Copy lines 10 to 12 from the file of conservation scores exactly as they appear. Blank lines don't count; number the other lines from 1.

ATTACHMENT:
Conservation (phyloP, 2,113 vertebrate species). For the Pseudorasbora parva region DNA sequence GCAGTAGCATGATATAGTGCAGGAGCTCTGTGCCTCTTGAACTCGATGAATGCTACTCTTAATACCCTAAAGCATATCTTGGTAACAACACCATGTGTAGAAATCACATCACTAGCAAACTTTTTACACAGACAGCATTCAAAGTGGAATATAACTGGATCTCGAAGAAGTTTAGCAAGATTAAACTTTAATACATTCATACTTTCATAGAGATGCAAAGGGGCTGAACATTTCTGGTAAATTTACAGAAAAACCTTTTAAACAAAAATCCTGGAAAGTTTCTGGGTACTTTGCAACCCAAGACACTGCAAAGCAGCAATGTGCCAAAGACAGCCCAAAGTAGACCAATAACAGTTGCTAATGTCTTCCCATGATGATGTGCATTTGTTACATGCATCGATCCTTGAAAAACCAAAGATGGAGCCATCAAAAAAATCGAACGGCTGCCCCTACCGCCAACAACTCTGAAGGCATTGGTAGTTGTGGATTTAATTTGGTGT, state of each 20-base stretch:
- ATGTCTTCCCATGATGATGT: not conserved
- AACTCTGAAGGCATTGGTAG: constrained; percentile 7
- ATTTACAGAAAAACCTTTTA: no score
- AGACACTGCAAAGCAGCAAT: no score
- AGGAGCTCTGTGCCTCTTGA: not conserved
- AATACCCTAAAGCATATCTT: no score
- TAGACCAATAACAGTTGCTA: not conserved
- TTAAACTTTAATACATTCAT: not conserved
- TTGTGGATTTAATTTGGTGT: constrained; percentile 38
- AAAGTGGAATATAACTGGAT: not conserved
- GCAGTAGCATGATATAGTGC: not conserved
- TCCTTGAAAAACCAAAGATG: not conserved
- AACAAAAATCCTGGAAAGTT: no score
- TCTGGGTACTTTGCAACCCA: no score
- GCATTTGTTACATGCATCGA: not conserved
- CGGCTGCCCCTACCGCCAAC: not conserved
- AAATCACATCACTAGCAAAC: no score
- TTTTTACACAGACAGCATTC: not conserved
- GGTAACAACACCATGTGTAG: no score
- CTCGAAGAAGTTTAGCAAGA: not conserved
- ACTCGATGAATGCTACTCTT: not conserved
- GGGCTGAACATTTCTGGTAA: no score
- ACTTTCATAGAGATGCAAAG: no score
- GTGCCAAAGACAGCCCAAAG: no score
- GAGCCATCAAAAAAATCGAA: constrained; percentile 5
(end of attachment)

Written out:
- TTGTGGATTTAATTTGGTGT: constrained; percentile 38
- AAAGTGGAATATAACTGGAT: not conserved
- GCAGTAGCATGATATAGTGC: not conserved